California, LA Sue Coca-Cola Over Lead Paint in Labels
LOS ANGELES - State and city officials sued Coca-Cola Co. and its
Mexican affiliates to eliminate bottles from Mexico that have lead-based
ink in labels.
The suit, filed Monday in Los Angeles County Superior Court, said
the bottles are showing up in California and violate state Proposition
65 by failing to include a warning about the toxic chemical.
The suit contends that paint on Mexican bottles of Coke, Diet Coke
and other soft drinks can rub off and be ingested. The lawsuit does
not claim the liquid inside the bottles is contaminated.
"Lead is so toxic that even minuscule amounts can be hazardous to
human health," said the suit, which was filed by state Attorney General
Bill Lockyer and City Attorney Rocky Delgadillo.
The lawsuit demands that Coke and its Mexican affiliates stop using
In a statement, Coca-Cola called the suit "outlandish" and said all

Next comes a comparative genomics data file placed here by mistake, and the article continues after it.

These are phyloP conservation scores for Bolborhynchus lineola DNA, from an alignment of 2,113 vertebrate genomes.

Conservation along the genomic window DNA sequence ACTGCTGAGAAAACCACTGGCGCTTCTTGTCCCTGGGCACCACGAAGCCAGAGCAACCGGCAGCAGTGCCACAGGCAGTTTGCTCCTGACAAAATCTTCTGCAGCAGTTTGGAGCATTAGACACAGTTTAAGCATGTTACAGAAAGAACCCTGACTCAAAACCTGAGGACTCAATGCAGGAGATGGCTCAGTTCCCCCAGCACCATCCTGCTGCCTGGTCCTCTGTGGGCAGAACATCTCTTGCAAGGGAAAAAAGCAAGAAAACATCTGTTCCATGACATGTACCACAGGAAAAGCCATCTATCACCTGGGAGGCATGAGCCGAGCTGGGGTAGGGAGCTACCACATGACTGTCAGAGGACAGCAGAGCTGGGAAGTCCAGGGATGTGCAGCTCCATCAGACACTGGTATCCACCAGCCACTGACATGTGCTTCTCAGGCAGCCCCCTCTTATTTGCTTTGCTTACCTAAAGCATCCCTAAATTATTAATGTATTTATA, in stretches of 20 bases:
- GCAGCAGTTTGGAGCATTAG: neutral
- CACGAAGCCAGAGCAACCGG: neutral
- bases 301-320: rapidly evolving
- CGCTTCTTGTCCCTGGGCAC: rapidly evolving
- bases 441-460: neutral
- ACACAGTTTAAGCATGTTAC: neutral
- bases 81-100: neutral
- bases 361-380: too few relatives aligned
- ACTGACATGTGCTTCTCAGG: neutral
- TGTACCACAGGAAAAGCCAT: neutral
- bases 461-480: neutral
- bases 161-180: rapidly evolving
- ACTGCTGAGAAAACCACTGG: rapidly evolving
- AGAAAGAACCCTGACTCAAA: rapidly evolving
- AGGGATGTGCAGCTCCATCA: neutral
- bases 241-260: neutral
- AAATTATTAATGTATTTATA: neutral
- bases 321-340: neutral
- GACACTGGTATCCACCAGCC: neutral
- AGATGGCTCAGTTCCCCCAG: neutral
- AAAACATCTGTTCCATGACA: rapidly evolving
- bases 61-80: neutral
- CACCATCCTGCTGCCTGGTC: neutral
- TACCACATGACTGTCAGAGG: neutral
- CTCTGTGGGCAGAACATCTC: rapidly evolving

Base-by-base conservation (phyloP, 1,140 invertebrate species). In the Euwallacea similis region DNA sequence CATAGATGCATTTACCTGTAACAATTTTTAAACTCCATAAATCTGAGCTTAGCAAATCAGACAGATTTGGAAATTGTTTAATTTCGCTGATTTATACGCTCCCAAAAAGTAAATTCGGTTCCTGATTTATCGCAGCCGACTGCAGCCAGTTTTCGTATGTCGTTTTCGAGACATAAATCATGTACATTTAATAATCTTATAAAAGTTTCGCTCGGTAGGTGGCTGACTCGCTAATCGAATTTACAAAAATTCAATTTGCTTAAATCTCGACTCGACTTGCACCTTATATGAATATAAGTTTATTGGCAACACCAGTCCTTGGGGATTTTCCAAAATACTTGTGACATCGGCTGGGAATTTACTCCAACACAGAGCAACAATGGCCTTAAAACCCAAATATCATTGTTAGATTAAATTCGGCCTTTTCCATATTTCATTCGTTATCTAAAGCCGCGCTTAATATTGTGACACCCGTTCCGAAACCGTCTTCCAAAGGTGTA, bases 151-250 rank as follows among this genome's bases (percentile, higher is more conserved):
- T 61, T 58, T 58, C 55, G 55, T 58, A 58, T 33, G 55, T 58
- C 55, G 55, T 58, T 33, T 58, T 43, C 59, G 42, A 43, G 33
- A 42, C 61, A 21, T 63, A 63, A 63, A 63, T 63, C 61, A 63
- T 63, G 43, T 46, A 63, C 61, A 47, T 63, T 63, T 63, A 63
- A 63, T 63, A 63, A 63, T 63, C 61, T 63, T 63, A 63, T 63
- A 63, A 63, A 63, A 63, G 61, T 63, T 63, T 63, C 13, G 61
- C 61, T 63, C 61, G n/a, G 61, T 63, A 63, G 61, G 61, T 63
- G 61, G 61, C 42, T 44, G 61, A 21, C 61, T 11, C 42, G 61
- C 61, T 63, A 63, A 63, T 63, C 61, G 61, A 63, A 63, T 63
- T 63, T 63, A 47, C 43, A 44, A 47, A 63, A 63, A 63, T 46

bottles currently produced in Mexico are lead-free.
The suit involves a refillable glass bottle that was never authorized
for sale in California and is being phased out in Mexico, the statement
Atlanta-based Coca-Cola said it is taking steps to settle the lawsuit.
The suit is similar to one against PepsiCo Inc. that was settled last
month when the company agreed to stop using labels containing lead-based
ink on its bottles sold in Mexico.
It requires the company to pay a $1 million civil penalty and another
$4.25 million if it doesn't meet a seven-year phase-out target.
That suit was also filed under Proposition 65.
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